Welcome back for another Writer Wednesday!
Today, we have a guest post from YA debut author, Lizzie Colt, who is going to speak on disability rep in YA and why it’s important to her.
Take it away, Lizzie!
My name is Lizzie and I’ve been an avid reader most of my life. I have also, at some level or another, been disabled since I was born. I grew up longing to see heroines like myself, people like me in books at all, but the few disabled characters I encountered were either killed off, pitied or evil. They never saved the day without dying in the process, they never got the love interest without being somehow cured first.
Examples of this are that in a group of characters a disabled\chronically ill character will be the one to sacrifice themselves if one person must die as they’re seen as expendable or having less to live for. And with love a hero often comes along with a cute that allows them to live the disabled character and for them to live a ‘normal’ life.
I know that in the time since my teenage years there has been an improvement, especially in indie publishing circles. If you know of good disability representation, please step forward and give me recommendations of books and publishers. I’m very much open to self published and indie publisher books, as well as mainstream, and am very keen on own voices/disabled writers with any sort of disability representation.
For me it isn’t yet enough though. And won’t be until disabled readers of YA do not have to hunt down good representation – like I still am, as you can see by my sneaky book request in this post. I want disabled people, especially disabled/chronically ill teens, to go into bookstores or online and be torn over what book to try first because there are so many good choices. We shouldn’t have to settle for crumbs, while other readers get the whole cake.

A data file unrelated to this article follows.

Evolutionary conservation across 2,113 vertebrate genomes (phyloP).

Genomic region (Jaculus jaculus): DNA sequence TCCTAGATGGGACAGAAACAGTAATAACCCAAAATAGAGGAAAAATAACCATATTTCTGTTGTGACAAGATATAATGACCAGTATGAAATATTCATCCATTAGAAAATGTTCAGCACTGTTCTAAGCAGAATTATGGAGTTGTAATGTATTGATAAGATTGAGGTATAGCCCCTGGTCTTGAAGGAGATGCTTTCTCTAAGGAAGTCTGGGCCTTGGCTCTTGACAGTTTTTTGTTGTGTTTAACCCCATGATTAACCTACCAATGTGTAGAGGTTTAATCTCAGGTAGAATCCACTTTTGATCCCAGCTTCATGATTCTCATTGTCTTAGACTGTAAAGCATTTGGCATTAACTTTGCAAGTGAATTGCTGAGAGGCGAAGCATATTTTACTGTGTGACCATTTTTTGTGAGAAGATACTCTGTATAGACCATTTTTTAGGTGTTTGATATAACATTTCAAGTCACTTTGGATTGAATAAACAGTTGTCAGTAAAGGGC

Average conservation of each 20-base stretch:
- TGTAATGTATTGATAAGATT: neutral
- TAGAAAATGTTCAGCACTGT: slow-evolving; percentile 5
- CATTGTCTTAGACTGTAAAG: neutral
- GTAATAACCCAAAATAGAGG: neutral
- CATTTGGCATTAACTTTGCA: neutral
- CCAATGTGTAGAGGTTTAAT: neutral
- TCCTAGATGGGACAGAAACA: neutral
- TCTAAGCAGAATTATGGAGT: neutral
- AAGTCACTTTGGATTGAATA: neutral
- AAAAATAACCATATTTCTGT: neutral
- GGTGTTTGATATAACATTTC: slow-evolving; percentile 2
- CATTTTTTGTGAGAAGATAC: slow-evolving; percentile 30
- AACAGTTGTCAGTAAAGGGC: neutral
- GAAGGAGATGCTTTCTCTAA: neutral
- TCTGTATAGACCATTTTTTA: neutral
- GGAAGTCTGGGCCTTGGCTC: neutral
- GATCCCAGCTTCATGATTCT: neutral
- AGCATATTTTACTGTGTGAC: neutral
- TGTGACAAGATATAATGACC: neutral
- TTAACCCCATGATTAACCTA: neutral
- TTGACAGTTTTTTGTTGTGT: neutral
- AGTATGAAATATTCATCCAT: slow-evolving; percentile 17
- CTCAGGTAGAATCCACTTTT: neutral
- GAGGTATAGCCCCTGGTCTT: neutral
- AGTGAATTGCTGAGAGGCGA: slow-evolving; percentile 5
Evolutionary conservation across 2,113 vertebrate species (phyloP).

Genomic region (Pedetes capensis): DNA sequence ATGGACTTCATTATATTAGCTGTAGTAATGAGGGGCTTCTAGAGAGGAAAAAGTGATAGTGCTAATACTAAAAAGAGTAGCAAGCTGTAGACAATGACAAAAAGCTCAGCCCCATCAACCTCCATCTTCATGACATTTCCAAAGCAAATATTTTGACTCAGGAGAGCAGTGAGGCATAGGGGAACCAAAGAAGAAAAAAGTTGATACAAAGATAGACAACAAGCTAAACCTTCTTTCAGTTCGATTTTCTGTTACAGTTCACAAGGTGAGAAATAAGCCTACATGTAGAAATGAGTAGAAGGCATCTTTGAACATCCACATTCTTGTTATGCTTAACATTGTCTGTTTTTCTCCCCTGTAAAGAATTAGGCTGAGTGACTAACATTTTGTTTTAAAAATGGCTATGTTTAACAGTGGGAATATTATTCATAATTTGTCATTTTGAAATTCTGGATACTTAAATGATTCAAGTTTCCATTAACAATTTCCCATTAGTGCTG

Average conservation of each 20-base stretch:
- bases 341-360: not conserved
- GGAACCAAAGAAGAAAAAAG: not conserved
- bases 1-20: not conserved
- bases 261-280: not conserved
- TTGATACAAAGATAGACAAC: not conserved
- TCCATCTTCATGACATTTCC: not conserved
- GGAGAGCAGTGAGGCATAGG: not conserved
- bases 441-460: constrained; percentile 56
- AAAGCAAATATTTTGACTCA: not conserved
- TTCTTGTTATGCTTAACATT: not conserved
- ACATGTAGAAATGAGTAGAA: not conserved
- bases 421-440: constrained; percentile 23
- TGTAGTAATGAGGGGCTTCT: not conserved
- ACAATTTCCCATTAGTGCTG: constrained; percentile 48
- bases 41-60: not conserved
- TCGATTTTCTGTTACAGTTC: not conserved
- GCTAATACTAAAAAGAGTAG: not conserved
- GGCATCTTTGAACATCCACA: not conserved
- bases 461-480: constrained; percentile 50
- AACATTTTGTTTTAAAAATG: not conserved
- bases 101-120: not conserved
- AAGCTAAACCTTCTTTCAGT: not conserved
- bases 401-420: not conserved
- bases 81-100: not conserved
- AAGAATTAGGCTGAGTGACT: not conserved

Constantly I see tweets saying, ‘if you want rep, write it yourself.’ And while that is problematic to demand that disabled writers do all the work, the truth is that what I have been most of my life is a writer. So I have started writing YA with disabled characters. My first is due to be published with NineStar Press in June and is a f\f fantasy where a princess needs a bodyguard and the person she chooses to trust is a young female warrior with undiagnosed PTSD, dyslexia and a deformity in her left hand that has lead to a prosthetic and limited movement. She is strong, she has faults, she doesn’t get magically cured.
I love this book and hope others will too. It’s a book I’d have read as a teen and I kept going back to the idea as an adult. My next book is still a work in progress and is very personal – despite the fantastical setting of outer space – as one main character has chronic pain which, out of all my disabilities, is probably the one that is most debilitating for me on a daily basis.
I plan to write lots of YA books with various pairings, but mostly focused on queer characters, as I myself am bisexual and find disabled queer representation even harder to find. I had books I loved as a younger reader, but none that connected to that part of my life, and I want to give that for others.
I want to show there is no such thing as perfection and that we don’t need to be reaching for these imagined ideals in order to be heroes. In order to be happy. In order to be loved.
Lizzie Colt is a biromantic and demisexual writer living with chronic illness. She is very pro including disability representation in her YA work and loves writing and has been doing so since she was a child. Lizzie loves all kinds of animals and reading. And can be found at @lizziecolt on Twitter.